The espresso crema can act as the first impression of a cup of coffee. It adds body, complexity, and lingering finish to your espresso.
Traditionally, the velvety tan-colored foam has been seen as a sign of the perfect espresso. But in recent years, some of the leading baristas and coffee connoisseurs proposed the idea that coffee crema is overrated and isn’t all that important.
Where is the truth? Is coffee crema a sign of good espresso or is it an outdated belief that is no longer accurate?
What Is Espresso Crema?
Espresso crema is a thick brown-colored froth on top of your espresso. It is formed by the highly pressurized brewing process generated through an espresso machine and adds flavor and body to the coffee.
The crema is created when the hot water gets in contact with the coffee grounds. The water emulsifies the oils present in coffee, which then gets supersaturated with carbon dioxide, creating a layer of tan-colored creamy foam on top of your espresso.
The importance of the espresso crema was formed in Italy with the invention of the espresso machine. In 1938, Achille Gaggia invented the first espresso machine that used high pressure to brew coffee (*).
Using high pressure for brewing was a new concept that produced the “crema,” unique to espresso coffee. This is where the concept that a good crema is needed for great espresso comes from.
What is the Perfect Crema?
No matter how big the importance you place on the crema, this velvety foam adds body, complexity, and lingering taste to your espresso.
Most baristas agree that the perfect crema should make up roughly 1/10th of the espresso shot and linger on top of your coffee for around 2 minutes.
Espresso crema acts as the first impression of your coffee, and if it’s too gritty, too thin, or too dark, it usually indicates that the coffee won’t taste optimal either.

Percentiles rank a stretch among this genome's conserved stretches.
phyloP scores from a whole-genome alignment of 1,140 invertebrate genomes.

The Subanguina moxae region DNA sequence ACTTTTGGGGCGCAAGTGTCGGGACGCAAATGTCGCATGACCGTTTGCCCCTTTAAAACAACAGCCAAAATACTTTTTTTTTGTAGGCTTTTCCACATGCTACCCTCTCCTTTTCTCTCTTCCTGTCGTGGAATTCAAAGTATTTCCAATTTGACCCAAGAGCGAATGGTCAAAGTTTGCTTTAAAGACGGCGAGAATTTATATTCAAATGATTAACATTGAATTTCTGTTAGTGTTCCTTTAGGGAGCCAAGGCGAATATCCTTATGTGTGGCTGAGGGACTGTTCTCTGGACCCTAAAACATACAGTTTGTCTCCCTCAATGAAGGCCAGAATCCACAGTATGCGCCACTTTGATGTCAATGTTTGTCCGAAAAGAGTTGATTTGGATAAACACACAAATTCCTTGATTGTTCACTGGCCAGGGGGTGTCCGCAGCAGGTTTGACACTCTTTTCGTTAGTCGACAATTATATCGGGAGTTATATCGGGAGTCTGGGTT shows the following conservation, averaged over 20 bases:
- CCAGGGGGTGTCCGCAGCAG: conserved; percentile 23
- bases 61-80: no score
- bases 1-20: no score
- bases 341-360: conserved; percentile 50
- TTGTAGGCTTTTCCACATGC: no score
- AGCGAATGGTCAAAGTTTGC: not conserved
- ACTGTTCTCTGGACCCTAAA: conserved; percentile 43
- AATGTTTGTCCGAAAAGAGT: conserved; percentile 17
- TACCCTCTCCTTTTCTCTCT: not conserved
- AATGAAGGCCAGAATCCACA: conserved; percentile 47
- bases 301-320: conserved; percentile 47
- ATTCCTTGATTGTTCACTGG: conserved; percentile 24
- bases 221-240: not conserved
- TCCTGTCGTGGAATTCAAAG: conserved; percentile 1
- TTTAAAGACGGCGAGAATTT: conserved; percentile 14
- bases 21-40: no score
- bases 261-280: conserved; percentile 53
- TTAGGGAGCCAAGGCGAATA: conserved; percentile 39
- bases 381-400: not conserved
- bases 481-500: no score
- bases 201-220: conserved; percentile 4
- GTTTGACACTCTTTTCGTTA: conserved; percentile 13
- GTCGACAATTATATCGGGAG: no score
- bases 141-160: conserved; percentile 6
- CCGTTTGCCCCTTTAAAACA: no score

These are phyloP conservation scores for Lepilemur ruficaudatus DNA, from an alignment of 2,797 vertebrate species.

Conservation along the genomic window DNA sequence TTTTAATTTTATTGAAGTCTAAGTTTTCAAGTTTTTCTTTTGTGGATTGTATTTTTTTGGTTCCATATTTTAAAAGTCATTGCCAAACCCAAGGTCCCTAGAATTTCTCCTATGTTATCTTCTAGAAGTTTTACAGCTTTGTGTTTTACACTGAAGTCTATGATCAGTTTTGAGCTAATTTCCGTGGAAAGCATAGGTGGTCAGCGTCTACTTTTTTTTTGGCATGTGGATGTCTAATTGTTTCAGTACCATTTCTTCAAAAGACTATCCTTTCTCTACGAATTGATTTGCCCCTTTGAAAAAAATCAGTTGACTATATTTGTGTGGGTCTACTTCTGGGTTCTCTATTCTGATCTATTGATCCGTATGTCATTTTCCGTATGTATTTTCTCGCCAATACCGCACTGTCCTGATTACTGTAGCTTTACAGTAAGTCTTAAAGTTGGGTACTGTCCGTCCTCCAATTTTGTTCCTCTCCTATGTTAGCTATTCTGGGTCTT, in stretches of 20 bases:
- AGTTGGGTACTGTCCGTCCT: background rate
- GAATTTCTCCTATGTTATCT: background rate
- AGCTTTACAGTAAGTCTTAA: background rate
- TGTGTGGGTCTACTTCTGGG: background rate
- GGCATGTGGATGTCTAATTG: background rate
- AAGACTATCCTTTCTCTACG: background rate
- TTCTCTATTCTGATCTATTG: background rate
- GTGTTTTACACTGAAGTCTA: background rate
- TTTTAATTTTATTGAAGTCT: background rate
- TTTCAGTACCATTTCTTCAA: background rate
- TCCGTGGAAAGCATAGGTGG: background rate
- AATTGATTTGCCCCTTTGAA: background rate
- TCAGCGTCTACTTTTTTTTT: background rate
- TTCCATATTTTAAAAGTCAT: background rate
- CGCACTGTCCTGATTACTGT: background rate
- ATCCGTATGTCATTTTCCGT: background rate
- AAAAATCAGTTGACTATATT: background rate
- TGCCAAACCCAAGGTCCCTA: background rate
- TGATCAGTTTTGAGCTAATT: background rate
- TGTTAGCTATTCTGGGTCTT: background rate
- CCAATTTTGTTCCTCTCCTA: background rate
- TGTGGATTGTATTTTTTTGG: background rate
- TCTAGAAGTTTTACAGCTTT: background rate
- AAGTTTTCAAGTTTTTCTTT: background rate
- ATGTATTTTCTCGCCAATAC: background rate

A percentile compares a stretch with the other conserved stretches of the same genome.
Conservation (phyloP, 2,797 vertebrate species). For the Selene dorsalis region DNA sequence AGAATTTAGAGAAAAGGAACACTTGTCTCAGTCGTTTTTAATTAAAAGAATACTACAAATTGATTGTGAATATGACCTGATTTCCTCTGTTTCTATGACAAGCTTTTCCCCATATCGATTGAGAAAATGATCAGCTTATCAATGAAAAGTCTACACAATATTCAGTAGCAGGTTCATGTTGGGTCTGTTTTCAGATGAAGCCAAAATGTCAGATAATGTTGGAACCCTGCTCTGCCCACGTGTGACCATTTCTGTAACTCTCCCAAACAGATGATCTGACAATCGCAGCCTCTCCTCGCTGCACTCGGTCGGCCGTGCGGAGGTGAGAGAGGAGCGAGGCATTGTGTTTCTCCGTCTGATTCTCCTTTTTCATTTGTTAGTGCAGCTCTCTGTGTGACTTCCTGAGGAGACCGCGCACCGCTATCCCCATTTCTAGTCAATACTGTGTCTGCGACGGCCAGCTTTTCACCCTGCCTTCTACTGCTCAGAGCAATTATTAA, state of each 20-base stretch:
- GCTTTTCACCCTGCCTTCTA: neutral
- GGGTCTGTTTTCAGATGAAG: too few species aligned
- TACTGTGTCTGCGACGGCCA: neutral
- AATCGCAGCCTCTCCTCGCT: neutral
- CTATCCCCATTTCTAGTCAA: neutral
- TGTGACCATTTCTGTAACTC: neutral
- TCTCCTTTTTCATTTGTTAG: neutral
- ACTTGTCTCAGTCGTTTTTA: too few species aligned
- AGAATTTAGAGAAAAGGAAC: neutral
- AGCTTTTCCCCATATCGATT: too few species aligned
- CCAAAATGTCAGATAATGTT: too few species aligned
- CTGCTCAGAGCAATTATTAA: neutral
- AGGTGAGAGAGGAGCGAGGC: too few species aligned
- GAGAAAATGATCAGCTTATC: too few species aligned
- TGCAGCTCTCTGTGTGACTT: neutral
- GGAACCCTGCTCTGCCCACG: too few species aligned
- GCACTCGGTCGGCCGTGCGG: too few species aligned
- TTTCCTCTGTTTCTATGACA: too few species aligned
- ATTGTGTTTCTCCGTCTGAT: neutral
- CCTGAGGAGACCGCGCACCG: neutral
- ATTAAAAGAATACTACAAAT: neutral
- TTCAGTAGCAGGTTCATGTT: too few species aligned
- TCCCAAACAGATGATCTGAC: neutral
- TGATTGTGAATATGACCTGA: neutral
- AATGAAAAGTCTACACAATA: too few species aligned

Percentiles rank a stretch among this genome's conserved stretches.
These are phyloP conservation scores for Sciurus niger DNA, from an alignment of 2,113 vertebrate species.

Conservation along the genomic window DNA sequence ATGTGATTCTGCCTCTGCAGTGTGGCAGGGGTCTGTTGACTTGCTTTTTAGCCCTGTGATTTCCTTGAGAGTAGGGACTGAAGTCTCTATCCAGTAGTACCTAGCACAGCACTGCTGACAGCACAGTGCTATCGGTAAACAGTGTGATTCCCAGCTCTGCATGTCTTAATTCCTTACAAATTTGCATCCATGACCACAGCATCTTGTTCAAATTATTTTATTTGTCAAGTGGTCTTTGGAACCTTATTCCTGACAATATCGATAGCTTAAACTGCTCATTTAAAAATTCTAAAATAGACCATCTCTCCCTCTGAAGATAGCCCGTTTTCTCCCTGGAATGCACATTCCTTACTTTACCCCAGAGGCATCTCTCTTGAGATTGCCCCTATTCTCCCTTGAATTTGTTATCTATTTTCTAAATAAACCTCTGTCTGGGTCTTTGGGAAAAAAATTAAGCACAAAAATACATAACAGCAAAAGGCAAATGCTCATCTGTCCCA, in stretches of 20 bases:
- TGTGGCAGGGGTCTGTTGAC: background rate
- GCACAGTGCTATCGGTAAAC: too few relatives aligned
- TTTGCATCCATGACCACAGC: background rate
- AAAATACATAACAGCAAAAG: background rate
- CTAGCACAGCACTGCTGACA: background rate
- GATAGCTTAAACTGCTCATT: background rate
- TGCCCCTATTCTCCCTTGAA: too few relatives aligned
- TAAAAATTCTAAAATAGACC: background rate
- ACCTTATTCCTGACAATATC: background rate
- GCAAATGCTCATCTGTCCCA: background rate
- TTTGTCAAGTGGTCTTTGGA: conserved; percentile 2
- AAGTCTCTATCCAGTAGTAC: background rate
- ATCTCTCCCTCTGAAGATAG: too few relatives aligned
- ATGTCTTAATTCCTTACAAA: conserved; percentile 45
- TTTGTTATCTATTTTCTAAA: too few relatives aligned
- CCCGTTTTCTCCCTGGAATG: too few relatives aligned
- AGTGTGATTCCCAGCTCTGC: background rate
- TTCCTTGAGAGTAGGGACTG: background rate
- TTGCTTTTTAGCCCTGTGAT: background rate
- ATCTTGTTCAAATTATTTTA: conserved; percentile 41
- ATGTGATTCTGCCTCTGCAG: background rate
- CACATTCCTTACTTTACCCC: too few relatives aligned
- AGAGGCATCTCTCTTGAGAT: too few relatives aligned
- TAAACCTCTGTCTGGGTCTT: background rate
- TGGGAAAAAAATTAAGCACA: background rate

Aspects That Influence Crema
What are the aspects that contribute to the perfect foam on top of your espresso?
The coffee-brewing optimal timeline is 7-21 days after the roast date. If you try to pull a shot with coffee that was roasted more than 21 days ago, the crema will be harder to achieve. This is because the gasses responsible for crema have essentially left the coffee beans.
Likewise, if the coffee was roasted less than 7 days ago, the gases produced by roasting haven’t settled yet. Wait at least 3-5 days after roasting for the ideal crema.
The perfect crema is impossible to achieve without a correctly adjusted grind. If the grind is too fine, the resulting crema will be too dark and the coffee will taste over-extracted and bitter.
If your grind is too coarse, the resulting shot will have a light thin, or non-existent, crema and taste too sour.
Following the correct recipe will optimize the result in your cup. Measuring the ratio between the beans and the yield and optimizing the brewing process for around 30 seconds will ensure the best crema.
The coffee grounds need to be tamped with the correct amount of pressure. Too much pressure will result in prolonging the brewing process and crema that is too dark. Not enough pressure will produce insufficient crema.
The disappointing crema can be also caused by the fact that your machine is too cold. Keeping your espresso machine at around 195-205 degrees F (90-96 degrees C) will give you the best chance of creating a good crema.
The Crema Tells a Story About Your Espresso
Although a perfect crema doesn’t always guarantee a perfect espresso, you can tell a lot about the coffee from the look of the crema.
The color of the crema is influenced by the roast and the type of beans you’re using. In general, if the espresso crema is too dark, it usually indicates that the shot is over-extracted and will taste bitter. On the other hand, crema that is too light indicates under-extraction.
Baristas often talk about the desirable tiger-flecking characteristics of the crema, which guarantee the good quality of coffee beans and the optimal taste of the espresso.